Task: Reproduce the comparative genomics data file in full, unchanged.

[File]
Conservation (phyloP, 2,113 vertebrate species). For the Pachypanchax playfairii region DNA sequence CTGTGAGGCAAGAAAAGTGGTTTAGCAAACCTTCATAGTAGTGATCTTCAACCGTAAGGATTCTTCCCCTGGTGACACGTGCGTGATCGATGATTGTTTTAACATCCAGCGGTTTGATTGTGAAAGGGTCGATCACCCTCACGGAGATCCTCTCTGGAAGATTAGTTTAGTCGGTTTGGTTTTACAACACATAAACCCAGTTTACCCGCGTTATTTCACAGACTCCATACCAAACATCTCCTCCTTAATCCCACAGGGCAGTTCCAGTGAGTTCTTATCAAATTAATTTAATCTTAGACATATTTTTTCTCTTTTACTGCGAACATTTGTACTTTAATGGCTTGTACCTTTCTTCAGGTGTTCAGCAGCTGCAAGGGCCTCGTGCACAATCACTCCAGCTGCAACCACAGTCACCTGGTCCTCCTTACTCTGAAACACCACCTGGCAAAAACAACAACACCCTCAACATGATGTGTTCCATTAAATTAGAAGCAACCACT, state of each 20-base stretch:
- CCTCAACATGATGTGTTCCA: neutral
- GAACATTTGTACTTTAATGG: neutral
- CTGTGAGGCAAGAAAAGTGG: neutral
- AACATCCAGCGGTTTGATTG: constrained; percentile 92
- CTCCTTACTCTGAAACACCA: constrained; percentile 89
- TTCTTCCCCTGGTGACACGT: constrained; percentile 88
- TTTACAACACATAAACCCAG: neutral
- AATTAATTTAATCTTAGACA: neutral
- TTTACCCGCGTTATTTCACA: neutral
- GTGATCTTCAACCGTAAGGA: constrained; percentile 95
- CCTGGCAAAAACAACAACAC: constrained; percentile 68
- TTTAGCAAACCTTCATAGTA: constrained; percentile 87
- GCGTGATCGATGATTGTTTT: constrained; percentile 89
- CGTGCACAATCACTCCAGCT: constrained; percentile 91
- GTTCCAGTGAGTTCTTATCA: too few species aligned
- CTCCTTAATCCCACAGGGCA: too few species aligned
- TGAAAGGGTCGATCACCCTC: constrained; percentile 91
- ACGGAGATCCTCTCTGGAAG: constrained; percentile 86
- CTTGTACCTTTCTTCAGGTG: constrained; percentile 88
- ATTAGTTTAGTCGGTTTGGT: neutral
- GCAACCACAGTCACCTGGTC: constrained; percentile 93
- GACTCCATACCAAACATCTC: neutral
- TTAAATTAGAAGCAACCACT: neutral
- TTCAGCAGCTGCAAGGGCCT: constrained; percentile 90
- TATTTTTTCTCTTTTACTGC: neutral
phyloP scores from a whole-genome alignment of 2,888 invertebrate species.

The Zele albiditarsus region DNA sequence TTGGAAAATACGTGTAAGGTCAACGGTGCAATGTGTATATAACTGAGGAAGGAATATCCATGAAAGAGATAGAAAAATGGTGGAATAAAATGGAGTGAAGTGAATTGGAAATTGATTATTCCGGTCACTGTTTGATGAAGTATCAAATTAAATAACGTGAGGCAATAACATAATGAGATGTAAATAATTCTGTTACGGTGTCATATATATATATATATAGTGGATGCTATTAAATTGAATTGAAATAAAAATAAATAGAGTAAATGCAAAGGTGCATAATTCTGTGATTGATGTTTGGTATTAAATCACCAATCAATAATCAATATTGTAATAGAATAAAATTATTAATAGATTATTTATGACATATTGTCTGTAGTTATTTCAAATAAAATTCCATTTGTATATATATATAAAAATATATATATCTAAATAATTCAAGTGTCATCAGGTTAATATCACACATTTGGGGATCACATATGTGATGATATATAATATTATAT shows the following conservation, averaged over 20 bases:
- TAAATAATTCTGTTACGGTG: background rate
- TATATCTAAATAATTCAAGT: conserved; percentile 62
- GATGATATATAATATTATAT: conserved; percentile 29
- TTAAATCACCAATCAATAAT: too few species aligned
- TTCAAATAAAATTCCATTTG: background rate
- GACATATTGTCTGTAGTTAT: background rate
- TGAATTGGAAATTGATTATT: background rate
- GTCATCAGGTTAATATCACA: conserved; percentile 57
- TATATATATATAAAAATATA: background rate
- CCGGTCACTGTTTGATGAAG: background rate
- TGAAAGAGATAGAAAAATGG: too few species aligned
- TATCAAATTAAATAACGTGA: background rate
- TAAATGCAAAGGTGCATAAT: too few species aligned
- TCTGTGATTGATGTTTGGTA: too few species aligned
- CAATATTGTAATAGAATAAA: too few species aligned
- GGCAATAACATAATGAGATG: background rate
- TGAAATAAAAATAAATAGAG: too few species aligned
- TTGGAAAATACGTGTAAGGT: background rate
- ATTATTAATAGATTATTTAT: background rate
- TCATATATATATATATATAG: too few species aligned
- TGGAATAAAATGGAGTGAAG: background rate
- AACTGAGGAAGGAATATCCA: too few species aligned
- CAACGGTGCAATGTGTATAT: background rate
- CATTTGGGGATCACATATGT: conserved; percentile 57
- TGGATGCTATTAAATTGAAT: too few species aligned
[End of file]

Conservation (phyloP, 2,113 vertebrate species). For the Pachypanchax playfairii region DNA sequence CTGTGAGGCAAGAAAAGTGGTTTAGCAAACCTTCATAGTAGTGATCTTCAACCGTAAGGATTCTTCCCCTGGTGACACGTGCGTGATCGATGATTGTTTTAACATCCAGCGGTTTGATTGTGAAAGGGTCGATCACCCTCACGGAGATCCTCTCTGGAAGATTAGTTTAGTCGGTTTGGTTTTACAACACATAAACCCAGTTTACCCGCGTTATTTCACAGACTCCATACCAAACATCTCCTCCTTAATCCCACAGGGCAGTTCCAGTGAGTTCTTATCAAATTAATTTAATCTTAGACATATTTTTTCTCTTTTACTGCGAACATTTGTACTTTAATGGCTTGTACCTTTCTTCAGGTGTTCAGCAGCTGCAAGGGCCTCGTGCACAATCACTCCAGCTGCAACCACAGTCACCTGGTCCTCCTTACTCTGAAACACCACCTGGCAAAAACAACAACACCCTCAACATGATGTGTTCCATTAAATTAGAAGCAACCACT, state of each 20-base stretch:
- CCTCAACATGATGTGTTCCA: neutral
- GAACATTTGTACTTTAATGG: neutral
- CTGTGAGGCAAGAAAAGTGG: neutral
- AACATCCAGCGGTTTGATTG: constrained; percentile 92
- CTCCTTACTCTGAAACACCA: constrained; percentile 89
- TTCTTCCCCTGGTGACACGT: constrained; percentile 88
- TTTACAACACATAAACCCAG: neutral
- AATTAATTTAATCTTAGACA: neutral
- TTTACCCGCGTTATTTCACA: neutral
- GTGATCTTCAACCGTAAGGA: constrained; percentile 95
- CCTGGCAAAAACAACAACAC: constrained; percentile 68
- TTTAGCAAACCTTCATAGTA: constrained; percentile 87
- GCGTGATCGATGATTGTTTT: constrained; percentile 89
- CGTGCACAATCACTCCAGCT: constrained; percentile 91
- GTTCCAGTGAGTTCTTATCA: too few species aligned
- CTCCTTAATCCCACAGGGCA: too few species aligned
- TGAAAGGGTCGATCACCCTC: constrained; percentile 91
- ACGGAGATCCTCTCTGGAAG: constrained; percentile 86
- CTTGTACCTTTCTTCAGGTG: constrained; percentile 88
- ATTAGTTTAGTCGGTTTGGT: neutral
- GCAACCACAGTCACCTGGTC: constrained; percentile 93
- GACTCCATACCAAACATCTC: neutral
- TTAAATTAGAAGCAACCACT: neutral
- TTCAGCAGCTGCAAGGGCCT: constrained; percentile 90
- TATTTTTTCTCTTTTACTGC: neutral
phyloP scores from a whole-genome alignment of 2,888 invertebrate species.

The Zele albiditarsus region DNA sequence TTGGAAAATACGTGTAAGGTCAACGGTGCAATGTGTATATAACTGAGGAAGGAATATCCATGAAAGAGATAGAAAAATGGTGGAATAAAATGGAGTGAAGTGAATTGGAAATTGATTATTCCGGTCACTGTTTGATGAAGTATCAAATTAAATAACGTGAGGCAATAACATAATGAGATGTAAATAATTCTGTTACGGTGTCATATATATATATATATAGTGGATGCTATTAAATTGAATTGAAATAAAAATAAATAGAGTAAATGCAAAGGTGCATAATTCTGTGATTGATGTTTGGTATTAAATCACCAATCAATAATCAATATTGTAATAGAATAAAATTATTAATAGATTATTTATGACATATTGTCTGTAGTTATTTCAAATAAAATTCCATTTGTATATATATATAAAAATATATATATCTAAATAATTCAAGTGTCATCAGGTTAATATCACACATTTGGGGATCACATATGTGATGATATATAATATTATAT shows the following conservation, averaged over 20 bases:
- TAAATAATTCTGTTACGGTG: background rate
- TATATCTAAATAATTCAAGT: conserved; percentile 62
- GATGATATATAATATTATAT: conserved; percentile 29
- TTAAATCACCAATCAATAAT: too few species aligned
- TTCAAATAAAATTCCATTTG: background rate
- GACATATTGTCTGTAGTTAT: background rate
- TGAATTGGAAATTGATTATT: background rate
- GTCATCAGGTTAATATCACA: conserved; percentile 57
- TATATATATATAAAAATATA: background rate
- CCGGTCACTGTTTGATGAAG: background rate
- TGAAAGAGATAGAAAAATGG: too few species aligned
- TATCAAATTAAATAACGTGA: background rate
- TAAATGCAAAGGTGCATAAT: too few species aligned
- TCTGTGATTGATGTTTGGTA: too few species aligned
- CAATATTGTAATAGAATAAA: too few species aligned
- GGCAATAACATAATGAGATG: background rate
- TGAAATAAAAATAAATAGAG: too few species aligned
- TTGGAAAATACGTGTAAGGT: background rate
- ATTATTAATAGATTATTTAT: background rate
- TCATATATATATATATATAG: too few species aligned
- TGGAATAAAATGGAGTGAAG: background rate
- AACTGAGGAAGGAATATCCA: too few species aligned
- CAACGGTGCAATGTGTATAT: background rate
- CATTTGGGGATCACATATGT: conserved; percentile 57
- TGGATGCTATTAAATTGAAT: too few species aligned